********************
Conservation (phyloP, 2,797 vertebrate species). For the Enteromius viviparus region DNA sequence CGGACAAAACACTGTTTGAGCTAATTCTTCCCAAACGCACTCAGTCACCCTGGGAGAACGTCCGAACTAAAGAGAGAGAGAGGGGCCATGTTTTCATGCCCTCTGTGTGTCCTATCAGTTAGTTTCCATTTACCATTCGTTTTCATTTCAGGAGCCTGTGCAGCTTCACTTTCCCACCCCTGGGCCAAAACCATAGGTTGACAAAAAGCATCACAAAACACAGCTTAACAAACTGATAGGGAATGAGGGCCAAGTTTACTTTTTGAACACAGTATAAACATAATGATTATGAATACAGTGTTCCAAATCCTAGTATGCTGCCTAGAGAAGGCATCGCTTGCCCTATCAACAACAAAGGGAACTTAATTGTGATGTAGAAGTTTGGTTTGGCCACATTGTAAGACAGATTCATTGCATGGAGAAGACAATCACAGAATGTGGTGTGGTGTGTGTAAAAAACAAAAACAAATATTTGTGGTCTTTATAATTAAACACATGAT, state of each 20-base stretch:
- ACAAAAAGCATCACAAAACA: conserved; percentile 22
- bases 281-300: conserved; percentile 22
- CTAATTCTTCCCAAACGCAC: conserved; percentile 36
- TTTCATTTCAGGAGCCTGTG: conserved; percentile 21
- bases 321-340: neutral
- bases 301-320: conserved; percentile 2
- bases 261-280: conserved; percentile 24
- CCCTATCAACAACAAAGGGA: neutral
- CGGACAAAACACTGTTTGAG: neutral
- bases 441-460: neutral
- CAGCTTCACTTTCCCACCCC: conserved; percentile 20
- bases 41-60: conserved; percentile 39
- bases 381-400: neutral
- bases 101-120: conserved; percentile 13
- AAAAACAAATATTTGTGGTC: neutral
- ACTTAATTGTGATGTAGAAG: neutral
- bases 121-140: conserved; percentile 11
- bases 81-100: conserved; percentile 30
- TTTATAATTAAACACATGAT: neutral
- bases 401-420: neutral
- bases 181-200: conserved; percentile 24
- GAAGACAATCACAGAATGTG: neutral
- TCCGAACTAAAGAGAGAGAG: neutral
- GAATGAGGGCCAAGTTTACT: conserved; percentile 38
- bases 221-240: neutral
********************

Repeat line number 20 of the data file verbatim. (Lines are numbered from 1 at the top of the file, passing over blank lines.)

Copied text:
- TTTATAATTAAACACATGAT: neutral